MRI - translation to french
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MRI - translation to french

MRI; Magnetic Resonance Imaging; MRI scan; 1H-nuclear magnetic resonance spectroscopic imaging; NMR imaging; Magnetic resonance tomography; MRIs; MRI body scanner; MRI's; T2 (MRI); Contrast MRI; Mri; Zeugmatography; Mri scan; Nuclear scanning; Magnetic resonance image; MRI Scanner; MRI exam; Nuclear magnetic resonance imaging; Unsolved problems in diagnostic imaging; Open MRI; Magnetic Resonance Image; MRI scans; MRI-screen; Nuclear Magnetic Resonance Imaging; Magnetic resonance Imaging; EU Physical Agents (Electromagnetic Fields) Directive; T2 MRI; T2 weighted imaging; T2-weighted imaging; T2-weighted MRI; MRI machine; Magnetic resonance topography; MR scanning; Magnetic Resonance Tomography; T2*-weighted; Magnetic resonance urography; Magnetice resonance imaging; 3 Tesla MRI; 3-Tesla MRI; 3T MRI; 3 T MRI; 3-T MRI; Magnetic resonance images; Magnetic-resonance imaging; Proton density MRI; Spectral presaturation with inversion recovery; T2 weighted; Clinical MRI; Clinical NMRI; Clinical magnetic resonance imaging; T1-weighted; T2-weighted; Magnet resonance imaging
  • A mobile MRI unit visiting Glebefields Health Centre, [[Tipton]], England
  • Motion artifact (T1 coronal study of cervical vertebrae)<ref name="ErasmusHurter2004"/>
  • Schematic of construction of a cylindrical superconducting MR scanner
  • MR angiogram in congenital heart disease
  • Real-time MRI of a [[human heart]] at a resolution of 50&nbsp;ms
  • Patient being positioned for MR study of the head and abdomen
  • frameless
  • PD-weighted]] MRI scans
  • Effects of TR and TE on MR signal
  • MRI diffusion tensor imaging of [[white matter]] tracts

MRI, magnetic resonance imager, diagnostic technique which uses a magnetic field and radio waves to provide computerized images of internal body tissues (Medicine)


¦ abbreviation magnetic resonance imaging.


Magnetic resonance imaging

Magnetic resonance imaging (MRI) is a medical imaging technique used in radiology to form pictures of the anatomy and the physiological processes of the body. MRI scanners use strong magnetic fields, magnetic field gradients, and radio waves to generate images of the organs in the body. MRI does not involve X-rays or the use of ionizing radiation, which distinguishes it from CT and PET scans. MRI is a medical application of nuclear magnetic resonance (NMR) which can also be used for imaging in other NMR applications, such as NMR spectroscopy.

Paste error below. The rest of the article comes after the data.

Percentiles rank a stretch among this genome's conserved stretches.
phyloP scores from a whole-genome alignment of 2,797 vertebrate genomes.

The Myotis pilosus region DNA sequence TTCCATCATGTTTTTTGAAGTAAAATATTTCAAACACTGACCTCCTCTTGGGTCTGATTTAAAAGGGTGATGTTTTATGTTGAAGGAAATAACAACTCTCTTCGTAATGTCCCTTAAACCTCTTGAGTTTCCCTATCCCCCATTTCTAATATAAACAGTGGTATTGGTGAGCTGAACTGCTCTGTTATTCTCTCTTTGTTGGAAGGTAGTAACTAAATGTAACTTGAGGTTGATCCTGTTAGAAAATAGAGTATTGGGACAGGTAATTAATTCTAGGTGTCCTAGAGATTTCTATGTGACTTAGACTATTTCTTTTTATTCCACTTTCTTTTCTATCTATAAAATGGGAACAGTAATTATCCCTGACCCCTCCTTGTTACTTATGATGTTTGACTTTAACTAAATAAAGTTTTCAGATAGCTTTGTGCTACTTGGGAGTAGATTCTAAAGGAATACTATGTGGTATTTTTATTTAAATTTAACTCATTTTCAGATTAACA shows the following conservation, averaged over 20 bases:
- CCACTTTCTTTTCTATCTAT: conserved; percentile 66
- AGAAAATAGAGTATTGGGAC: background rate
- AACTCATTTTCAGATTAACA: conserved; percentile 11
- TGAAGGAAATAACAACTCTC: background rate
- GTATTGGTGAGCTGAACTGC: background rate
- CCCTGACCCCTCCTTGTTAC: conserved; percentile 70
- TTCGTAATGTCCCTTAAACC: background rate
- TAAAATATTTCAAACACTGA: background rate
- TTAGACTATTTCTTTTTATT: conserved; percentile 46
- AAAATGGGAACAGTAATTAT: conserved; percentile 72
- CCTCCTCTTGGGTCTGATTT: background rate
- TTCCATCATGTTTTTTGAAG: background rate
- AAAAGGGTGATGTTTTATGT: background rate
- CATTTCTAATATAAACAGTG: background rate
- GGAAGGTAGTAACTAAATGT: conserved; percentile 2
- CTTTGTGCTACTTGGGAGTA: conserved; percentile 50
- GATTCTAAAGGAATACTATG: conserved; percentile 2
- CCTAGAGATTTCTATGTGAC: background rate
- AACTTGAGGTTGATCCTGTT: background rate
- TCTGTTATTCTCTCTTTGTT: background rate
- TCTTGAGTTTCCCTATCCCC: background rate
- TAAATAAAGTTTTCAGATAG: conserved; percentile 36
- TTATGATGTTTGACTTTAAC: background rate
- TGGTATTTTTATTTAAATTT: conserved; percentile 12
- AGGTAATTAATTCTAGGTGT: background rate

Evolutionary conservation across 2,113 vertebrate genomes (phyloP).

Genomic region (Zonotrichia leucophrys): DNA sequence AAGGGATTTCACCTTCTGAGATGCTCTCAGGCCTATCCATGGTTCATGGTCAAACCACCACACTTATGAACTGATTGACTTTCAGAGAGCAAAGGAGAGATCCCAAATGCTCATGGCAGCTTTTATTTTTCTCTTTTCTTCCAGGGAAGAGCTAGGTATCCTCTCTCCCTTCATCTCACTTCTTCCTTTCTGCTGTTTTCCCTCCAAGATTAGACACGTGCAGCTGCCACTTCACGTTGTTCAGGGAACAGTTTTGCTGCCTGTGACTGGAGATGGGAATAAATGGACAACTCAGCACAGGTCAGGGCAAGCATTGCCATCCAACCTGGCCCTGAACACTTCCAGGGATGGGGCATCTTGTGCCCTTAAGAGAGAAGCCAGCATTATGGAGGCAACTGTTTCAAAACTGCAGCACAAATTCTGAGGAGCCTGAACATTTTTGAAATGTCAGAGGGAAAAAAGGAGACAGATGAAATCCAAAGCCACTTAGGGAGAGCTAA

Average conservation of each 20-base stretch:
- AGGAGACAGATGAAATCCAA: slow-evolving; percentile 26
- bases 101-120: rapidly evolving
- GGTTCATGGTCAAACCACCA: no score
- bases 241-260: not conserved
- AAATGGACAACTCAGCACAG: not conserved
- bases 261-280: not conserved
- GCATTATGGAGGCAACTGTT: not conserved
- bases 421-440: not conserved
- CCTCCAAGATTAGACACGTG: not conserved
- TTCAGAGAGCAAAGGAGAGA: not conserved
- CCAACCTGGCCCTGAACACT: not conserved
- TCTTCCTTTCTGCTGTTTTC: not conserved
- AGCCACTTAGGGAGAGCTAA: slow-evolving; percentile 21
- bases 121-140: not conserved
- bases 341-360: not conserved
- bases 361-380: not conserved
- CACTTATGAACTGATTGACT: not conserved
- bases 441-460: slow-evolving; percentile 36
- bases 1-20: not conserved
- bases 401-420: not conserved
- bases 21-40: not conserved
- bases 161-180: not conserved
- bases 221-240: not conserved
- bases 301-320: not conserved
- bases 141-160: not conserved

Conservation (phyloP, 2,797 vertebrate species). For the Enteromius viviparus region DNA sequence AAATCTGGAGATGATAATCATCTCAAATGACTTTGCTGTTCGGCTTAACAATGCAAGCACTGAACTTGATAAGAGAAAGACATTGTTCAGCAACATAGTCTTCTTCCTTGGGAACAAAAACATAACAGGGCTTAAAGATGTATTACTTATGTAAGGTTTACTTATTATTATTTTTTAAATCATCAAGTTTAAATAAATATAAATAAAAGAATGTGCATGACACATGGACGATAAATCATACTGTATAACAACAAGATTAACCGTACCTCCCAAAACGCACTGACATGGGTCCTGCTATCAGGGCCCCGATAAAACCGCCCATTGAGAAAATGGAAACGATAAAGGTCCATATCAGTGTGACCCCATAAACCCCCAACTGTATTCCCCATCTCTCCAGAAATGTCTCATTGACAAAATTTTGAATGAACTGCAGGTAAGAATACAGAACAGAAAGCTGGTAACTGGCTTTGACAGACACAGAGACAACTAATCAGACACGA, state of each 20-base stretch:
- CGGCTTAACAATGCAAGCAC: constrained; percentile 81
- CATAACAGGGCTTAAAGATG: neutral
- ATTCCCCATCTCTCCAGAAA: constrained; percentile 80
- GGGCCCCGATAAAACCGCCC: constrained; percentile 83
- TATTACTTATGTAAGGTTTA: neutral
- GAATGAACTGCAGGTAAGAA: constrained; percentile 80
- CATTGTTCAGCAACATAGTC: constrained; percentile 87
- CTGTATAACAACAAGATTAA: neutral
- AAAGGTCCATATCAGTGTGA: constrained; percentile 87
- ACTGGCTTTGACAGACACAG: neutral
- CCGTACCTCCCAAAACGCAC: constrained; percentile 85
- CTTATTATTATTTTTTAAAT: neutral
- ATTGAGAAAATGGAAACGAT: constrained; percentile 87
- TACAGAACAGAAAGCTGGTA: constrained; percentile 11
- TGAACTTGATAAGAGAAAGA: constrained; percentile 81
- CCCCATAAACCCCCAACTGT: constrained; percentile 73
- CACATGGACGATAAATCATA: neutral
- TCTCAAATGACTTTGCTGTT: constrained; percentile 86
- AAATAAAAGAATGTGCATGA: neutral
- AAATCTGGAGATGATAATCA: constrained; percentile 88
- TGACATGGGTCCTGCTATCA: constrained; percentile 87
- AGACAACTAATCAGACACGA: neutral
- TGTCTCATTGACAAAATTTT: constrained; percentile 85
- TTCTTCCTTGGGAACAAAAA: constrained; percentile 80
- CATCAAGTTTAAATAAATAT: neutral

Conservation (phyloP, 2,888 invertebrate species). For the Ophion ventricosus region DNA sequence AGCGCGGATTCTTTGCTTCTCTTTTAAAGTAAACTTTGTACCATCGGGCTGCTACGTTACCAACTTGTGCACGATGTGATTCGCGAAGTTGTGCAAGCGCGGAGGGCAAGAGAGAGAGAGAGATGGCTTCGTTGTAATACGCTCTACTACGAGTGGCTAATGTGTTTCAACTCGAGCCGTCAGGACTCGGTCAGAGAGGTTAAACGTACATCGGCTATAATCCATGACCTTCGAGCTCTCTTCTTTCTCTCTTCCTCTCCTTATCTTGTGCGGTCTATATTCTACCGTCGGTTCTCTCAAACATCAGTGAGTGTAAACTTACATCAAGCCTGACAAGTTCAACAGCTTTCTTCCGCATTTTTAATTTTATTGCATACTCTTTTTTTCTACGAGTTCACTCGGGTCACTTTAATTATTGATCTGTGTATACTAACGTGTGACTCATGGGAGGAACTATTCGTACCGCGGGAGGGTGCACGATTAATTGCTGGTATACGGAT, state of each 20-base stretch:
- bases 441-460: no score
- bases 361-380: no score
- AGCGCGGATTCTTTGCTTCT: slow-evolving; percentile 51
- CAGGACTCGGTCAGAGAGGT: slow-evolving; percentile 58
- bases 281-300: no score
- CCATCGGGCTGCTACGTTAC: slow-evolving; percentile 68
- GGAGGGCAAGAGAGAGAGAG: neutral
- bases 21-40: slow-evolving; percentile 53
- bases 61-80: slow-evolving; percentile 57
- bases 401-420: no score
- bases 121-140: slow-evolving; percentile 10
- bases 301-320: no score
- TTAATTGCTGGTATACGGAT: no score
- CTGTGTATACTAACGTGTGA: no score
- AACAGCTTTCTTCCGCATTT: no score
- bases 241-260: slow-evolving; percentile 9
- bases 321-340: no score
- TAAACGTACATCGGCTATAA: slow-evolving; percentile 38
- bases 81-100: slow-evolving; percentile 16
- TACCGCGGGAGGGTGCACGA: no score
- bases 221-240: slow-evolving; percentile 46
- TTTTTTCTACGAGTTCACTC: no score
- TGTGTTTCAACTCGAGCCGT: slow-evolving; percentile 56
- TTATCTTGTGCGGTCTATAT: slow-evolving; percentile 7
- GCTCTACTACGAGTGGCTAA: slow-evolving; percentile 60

MRI is widely used in hospitals and clinics for medical diagnosis, staging and follow-up of disease. Compared to CT, MRI provides better contrast in images of soft-tissues, e.g. in the brain or abdomen. However, it may be perceived as less comfortable by patients, due to the usually longer and louder measurements with the subject in a long, confining tube, though "Open" MRI designs mostly relieve this. Additionally, implants and other non-removable metal in the body can pose a risk and may exclude some patients from undergoing an MRI examination safely.

MRI was originally called NMRI (nuclear magnetic resonance imaging), but "nuclear" was dropped to avoid negative associations. Certain atomic nuclei are able to absorb radio frequency energy when placed in an external magnetic field; the resultant evolving spin polarization can induce a RF signal in a radio frequency coil and thereby be detected. In clinical and research MRI, hydrogen atoms are most often used to generate a macroscopic polarization that is detected by antennas close to the subject being examined. Hydrogen atoms are naturally abundant in humans and other biological organisms, particularly in water and fat. For this reason, most MRI scans essentially map the location of water and fat in the body. Pulses of radio waves excite the nuclear spin energy transition, and magnetic field gradients localize the polarization in space. By varying the parameters of the pulse sequence, different contrasts may be generated between tissues based on the relaxation properties of the hydrogen atoms therein.

Since its development in the 1970s and 1980s, MRI has proven to be a versatile imaging technique. While MRI is most prominently used in diagnostic medicine and biomedical research, it also may be used to form images of non-living objects, such as mummies. Diffusion MRI and functional MRI extend the utility of MRI to capture neuronal tracts and blood flow respectively in the nervous system, in addition to detailed spatial images. The sustained increase in demand for MRI within health systems has led to concerns about cost effectiveness and overdiagnosis.

Pronunciation examples for MRI
1. especially MRI.
2. with MRI.
Sex, Lies, and Brain Scans - How fMRI Reveals What Really Goes on in Our Minds _ Talks at Google
3. using MRI --
4. in an MRI machine.
The Not So Secret Life Of Dogs _ Patricia McConnell _ Talks at Google
5. a volumetric MRI.